Investigative journalism centre amaBhungane walked out of court victorious on Monday after successfully challenging parts of South Africa’s surveillance law, the Regulation of Interception of Communications as well as Provision of Communication-Related Information Act (RICA).
The Gauteng High Court in Johannesburg declared mass surveillance as well as the interception of foreign signals by the National Communications Centre “unlawful as well as invalid”.
The legal battle against RICA commenced in April 2017 after amaBhungane received confirmation of which its managing partner, Sam Sol, had been under surveillance under RICA.
At the time, Sole was investigating a National Prosecuting Authority (NPA) decision to drop corruption charges against former president Jacob Zuma.
amaBhungane demanded to know the basis for the surveillance as well as although This specific never received detailed reasons, This specific received State Security Agency confirmation of which there was an order through a judge allowing the interception.
The investigative journalism unit’s first challenge targeted the constitutionality of several provisions of RICA, which permits the interception of communications of any person by authorised state officials, subject to prescribed conditions.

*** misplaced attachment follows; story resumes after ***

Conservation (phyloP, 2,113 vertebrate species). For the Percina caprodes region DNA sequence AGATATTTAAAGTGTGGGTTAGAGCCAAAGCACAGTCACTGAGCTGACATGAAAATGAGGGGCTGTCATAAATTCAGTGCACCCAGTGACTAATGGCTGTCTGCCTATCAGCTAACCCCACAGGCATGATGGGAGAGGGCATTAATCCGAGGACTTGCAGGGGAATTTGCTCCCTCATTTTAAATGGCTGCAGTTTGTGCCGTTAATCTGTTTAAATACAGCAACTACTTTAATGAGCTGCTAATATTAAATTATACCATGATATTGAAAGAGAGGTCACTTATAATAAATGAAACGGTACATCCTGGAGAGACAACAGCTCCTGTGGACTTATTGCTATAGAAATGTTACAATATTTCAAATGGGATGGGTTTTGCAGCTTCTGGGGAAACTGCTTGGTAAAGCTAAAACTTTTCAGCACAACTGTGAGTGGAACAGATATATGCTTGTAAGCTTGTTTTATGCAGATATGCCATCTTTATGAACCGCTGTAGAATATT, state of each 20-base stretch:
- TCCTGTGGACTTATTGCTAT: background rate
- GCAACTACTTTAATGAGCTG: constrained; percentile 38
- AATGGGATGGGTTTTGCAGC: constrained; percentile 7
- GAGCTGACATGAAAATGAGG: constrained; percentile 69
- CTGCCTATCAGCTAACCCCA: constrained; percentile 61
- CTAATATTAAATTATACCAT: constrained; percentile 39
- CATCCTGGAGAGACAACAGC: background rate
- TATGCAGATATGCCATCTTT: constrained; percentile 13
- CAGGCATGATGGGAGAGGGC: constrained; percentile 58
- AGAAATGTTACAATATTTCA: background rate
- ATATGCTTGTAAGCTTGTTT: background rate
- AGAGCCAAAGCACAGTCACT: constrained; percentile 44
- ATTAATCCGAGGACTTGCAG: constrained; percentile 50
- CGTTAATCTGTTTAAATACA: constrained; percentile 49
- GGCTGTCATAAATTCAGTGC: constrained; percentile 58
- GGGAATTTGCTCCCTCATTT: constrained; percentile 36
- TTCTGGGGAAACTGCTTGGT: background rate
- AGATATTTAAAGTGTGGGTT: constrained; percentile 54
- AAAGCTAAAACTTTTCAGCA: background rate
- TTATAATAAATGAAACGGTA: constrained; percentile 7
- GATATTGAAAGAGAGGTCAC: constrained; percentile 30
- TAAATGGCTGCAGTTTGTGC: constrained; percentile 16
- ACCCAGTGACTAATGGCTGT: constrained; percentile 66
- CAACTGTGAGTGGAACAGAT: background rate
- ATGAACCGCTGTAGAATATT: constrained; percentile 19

The second challenge related to “bulk interceptions” of telecommunication traffic by the State on the basis of which no lawful authority exists to do so.
Judge Roland Sutherland said part of the dynamic of investigative journalism was for investigative journalists to obtain information through whistleblowers as well as others who inform on their bosses without wanting to be identified.
Therefore, a need to keep sources private as well as secretive can be “axiomatic to the exercise”.
Among the several orders granted, was an order of which sections 16(7), 17(6),18(3)(a), 19(6), 20(6) as well as 22(7) of RICA were inconsistent with the Constitution as well as invalid to the extent This specific failed to prescribe procedures for notifying the subject of the interception.
“RICA, including sections 16 (7) thereof, can be inconsistent with the Constitution as well as accordingly invalid to the extent of which This specific fails to adequately provide for a system with appropriate safeguards to deal with the fact of which the orders in question are granted ex parte (without notice) as well as the declaration of invalidity can be suspended For just two years to allow Parliament to cure defect.”
He suspended the declaration of invalidity For just two years to give Parliament time to amend the act.
Speaking outside the court, Sole said he was happy with the judgment because amaBhungane had approached the courts to ensure journalists, specifically investigative journalists, could be able to give people a form of guarantee or assurance of which their identities will not be disclosed.
“of which’s key to us being able to get people to talk to us. as well as if there can be a general perception of which the State can just call up Sam’s phone records as well as see exactly who he can be talking to without any problem, [This specific] carries a chilling effect on our ability to get information,” Sole said.
There was no costs order.